For anyone who has seen David Lynch’s 1984 movie or seen SciFi’s two miniseries you know how difficult it is and would be to make new Dune movie, especially a faithful adaptation celebrated by both fans and casual viewers alike. Who doesn’t want to see the mighty and terrifying sandworms, the “weirding way” of the Bene Gesserit witches, or Herbert’s inversion of the classic hero’s journey?
Here’s a good article on the difficulties on making Dune into the great movie it deserves.
Two-Jay felt that familiar buzz and reached for his phone, expecting to hear the voice of his co-conspirator. “Do you have the item?” said the voice. “Was it worth it?”
“Well,’ replied Two-Jay, “it all came down to a game of Parcheesi. That should tell you everything you need to know.”
“So it was a trap after all. I suspect it was for Tomar. Any hard feelings that we were the ones to take care of that issue?”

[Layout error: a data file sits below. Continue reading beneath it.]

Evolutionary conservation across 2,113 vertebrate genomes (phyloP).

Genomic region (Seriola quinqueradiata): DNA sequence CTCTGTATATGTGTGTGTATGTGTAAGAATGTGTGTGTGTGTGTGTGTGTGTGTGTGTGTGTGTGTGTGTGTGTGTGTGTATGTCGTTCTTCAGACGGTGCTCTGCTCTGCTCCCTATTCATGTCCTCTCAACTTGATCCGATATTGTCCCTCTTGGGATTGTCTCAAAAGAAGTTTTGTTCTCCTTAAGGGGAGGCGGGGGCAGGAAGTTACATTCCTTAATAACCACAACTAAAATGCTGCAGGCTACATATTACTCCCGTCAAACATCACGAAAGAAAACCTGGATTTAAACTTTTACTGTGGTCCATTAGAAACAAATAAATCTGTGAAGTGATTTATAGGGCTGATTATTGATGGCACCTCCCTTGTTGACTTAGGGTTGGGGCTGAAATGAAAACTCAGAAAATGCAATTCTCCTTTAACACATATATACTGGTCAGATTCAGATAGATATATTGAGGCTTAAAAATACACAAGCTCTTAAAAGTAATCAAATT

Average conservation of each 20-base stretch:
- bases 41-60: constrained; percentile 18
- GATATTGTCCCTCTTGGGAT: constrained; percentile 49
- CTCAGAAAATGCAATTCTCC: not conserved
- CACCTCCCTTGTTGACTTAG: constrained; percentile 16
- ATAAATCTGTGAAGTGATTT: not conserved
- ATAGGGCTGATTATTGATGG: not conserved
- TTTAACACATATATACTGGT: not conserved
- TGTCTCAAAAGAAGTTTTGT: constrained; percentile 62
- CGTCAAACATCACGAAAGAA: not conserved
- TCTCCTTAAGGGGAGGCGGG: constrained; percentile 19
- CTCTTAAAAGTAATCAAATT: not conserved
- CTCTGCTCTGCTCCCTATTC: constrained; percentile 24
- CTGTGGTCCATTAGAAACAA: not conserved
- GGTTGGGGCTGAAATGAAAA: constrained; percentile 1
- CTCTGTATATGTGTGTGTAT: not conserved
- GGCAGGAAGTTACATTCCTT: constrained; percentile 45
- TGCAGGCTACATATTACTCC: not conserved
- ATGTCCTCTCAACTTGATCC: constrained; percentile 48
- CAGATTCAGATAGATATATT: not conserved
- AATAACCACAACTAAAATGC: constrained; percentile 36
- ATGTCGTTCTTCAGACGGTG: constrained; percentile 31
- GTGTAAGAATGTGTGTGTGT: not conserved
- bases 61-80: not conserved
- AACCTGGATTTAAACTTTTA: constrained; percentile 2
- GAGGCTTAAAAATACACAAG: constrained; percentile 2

“I don’t believe so, sir. In fact, I won that key Tomar was so eager for us to steal.”
The Hawk of the Prescient Man
Flew over the Kingdom of Sand,
But when the moon sunk too low
He knew that time would not slow,
And child did amend what Father began.
~The Oral History
There were many nights when Leto would absorb every detail of the desert into his being, but this evening he would have no such luck on his run back toward Arrakeen, as he was filled with adab—the demanding memory.
Though he often sought out specific memories to aid in his reshaping of the empire he inherited from his father, there was also a sharp fear when the memories came unbidden to Leto. Memory was an enduring pattern that could be affixed onto oneself, but the danger of the preborn lay in the absolute perfection of the ancestor’s memories within the body. He could remain within these memories and leave the empire to rot. Such a temptation to lose oneself would mean death, and Leto still had much work to accomplish before he would be allowed to die.